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Daily Press Briefing
Robert Wood, Deputy Spokesman
Washington, DC
September 4, 2008



Political Situation in Thailand / U.S. Desire to See Situation End Peacefully


India’s Obligations Under 1-2-3 Agreement / Moratorium on Nuclear Testing
Lantos Letter / Reiteration of U.S. Nonproliferation Policy
U.S. Has Had Discussions with Members of Congress on Civil Nuclear Deal
Civil Nuclear Agreement Important
Concerns About Agreement Among Nuclear Supplier Group Countries
U.S. Desire for a NSG Exception for India


Reports of U.S. Military Action in Pakistan / U.S. Continuing Contacts with Government
U.S. Cooperates Closely with Pakistan in the War on Terror / Strong Relationship


U.S. Support of Talks Between Parties / Bi-Zonal and Bi-Communal Federation
U.S. Available to Assist Parties in the Best Way Possible


Syria’s Relationship with Israel / Need for Syria to Play a Productive Role in Region
Israel’s Strategic Decision to Have Peace with It’s Neighbors
Discussions Through the Annapolis Process Bearing Fruit
U.S. Concerned About Syrian Activities in Lebanon, Iraq, Elsewhere


A/S Hill’s Travel and Meeting Schedule / China / South Korea / Japan / Sung Kim
Equipment Moved Out of Storage at Yongbyon / None Is Operational
Any Efforts to Reverse Disablement Process are of Concern / Ups and Downs in Process
North Korea Informed U.S. of the Steps Taken


U.S. Concerned About Steps Russia Has Taken / Actions in Georgia
Russia Isolating Itself


U.S. Desire to See the Middle East as a Nuclear-Free Region / Realities of the Region


Efforts by U.S., Afghanistan, to Counter Al Qaeda and the Taliban / Shared Goals


Formation of Government / July 21 Memorandum of Understanding


Fund for Terrorism Claims


View Video

12:45 p.m. EDT

MR. WOOD: Well, good afternoon, everybody. Welcome to the briefing. I don’t have anything for you, so why don’t we go right to the questions.


QUESTION: (Off-mike.)

MR. WOOD: I haven’t seen anything with regard to any plans for a referendum. We’ve just – we’re following this political situation in Thailand very closely, and we, of course, want to see all sides resolve their differences peacefully and in line with the Thai constitution.

QUESTION: Do you have anything more to say about that other than what the White House said this morning about ending the state of emergency?

MR. WOOD: No, I don’t have anything more at this point, Arshad.


QUESTION: Talking about the U.S.-India nuclear deal, under the terms of the deal, which are if India tested nuclear weapons, would that trigger a suspension of supplies and technology from the U.S. and other countries?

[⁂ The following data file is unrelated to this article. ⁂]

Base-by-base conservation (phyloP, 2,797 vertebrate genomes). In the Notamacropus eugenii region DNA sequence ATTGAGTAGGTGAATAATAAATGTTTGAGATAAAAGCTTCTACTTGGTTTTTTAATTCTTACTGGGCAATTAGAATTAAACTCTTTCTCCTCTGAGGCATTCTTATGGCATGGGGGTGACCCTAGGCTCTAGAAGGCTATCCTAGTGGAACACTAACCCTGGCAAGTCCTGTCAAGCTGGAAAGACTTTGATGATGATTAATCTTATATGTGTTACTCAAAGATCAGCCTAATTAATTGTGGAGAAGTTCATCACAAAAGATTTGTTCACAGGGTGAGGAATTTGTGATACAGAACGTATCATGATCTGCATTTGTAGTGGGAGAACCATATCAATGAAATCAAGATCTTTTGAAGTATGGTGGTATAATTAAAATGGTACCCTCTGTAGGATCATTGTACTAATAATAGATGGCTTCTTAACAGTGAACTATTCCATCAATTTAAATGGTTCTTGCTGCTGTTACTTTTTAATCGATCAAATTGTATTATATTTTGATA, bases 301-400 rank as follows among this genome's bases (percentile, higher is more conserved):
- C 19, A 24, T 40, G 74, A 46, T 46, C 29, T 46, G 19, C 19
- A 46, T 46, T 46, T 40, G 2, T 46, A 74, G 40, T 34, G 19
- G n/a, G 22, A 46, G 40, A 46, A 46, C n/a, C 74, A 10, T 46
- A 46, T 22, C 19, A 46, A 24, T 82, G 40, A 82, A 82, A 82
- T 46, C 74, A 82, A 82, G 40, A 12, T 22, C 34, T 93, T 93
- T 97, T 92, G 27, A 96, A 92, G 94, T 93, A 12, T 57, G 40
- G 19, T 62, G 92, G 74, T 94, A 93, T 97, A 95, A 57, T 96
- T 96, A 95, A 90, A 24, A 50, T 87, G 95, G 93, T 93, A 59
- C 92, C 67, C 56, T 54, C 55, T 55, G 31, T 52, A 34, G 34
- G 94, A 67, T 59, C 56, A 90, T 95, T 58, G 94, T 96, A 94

MR. WOOD: Well, I think certainly India’s obligations under the, you know, the 123 Agreement are very clear and that the Indians have agreed to a moratorium on testing. And we expect that they will adhere to that commitment.

QUESTION: So it’s not an obligation? It’s not an absolute agreement then? There’s some ambiguity there?

MR. WOOD: What I’d encourage you to do is to read the agreement. 

QUESTION: On the same topic, the testimony to – or the information provided to Congress, as you know, was leaked. Why was that information kept secret? I mean, why was the claim that – or the Administration’s understanding about what would happen if India tested again not made public?

MR. WOOD: Well, look, the letter – as you know, our response to the Lantos letter was made public by Congressman Berman, and there was nothing – nothing new in our response. It was basically a reiteration of U.S. nonproliferation policy. There was no attempt to sort of, you know, cover up anything, if that’s what you’re implying. Not at all. 

QUESTION: I mean, it could have been an attempt to protect the Indian Government from – from the U.S. position that’s damaging to them.

MR. WOOD: Look, I stand by what I just said. We’ve made very clear in that letter what our nonproliferation policy is. 

QUESTION: How do you address the view, which is, I think, very widely held around the world and in the nonproliferation community that the decision not to make public the responses to those questions was precisely what Desmond was suggesting, that it was a way to make it easier for the Indian Government to secure domestic support for it? Is that not why it was not made public? 

MR. WOOD: That’s – people have that interpretation, but that certainly was not the position of the U.S. Government. 

QUESTION: Well, then what was the position of the United States Government for keeping secret responses to questions from the relevant committee chair on matters that are not, I think – I mean, maybe they were classified, you know, in a technical sense, but this is related to an open agreement between the United States and India, and something that has to be approved by the Congress, as you know. So what was your justification for keeping them under wraps for so many months and barring the committees until now from disclosing the answers.

MR. WOOD: I would just say, Arshad, that we weren’t trying to keep anything under wraps. I mean, we’ve had discussions with various members of Congress about this agreement. We’ll continue to do so. We’ve stressed over and over again the importance of this agreement, not only to the United States and India but to our overall nonproliferation efforts around the world. So I would just say that there hasn’t been any attempt to try to delay or cover up anything.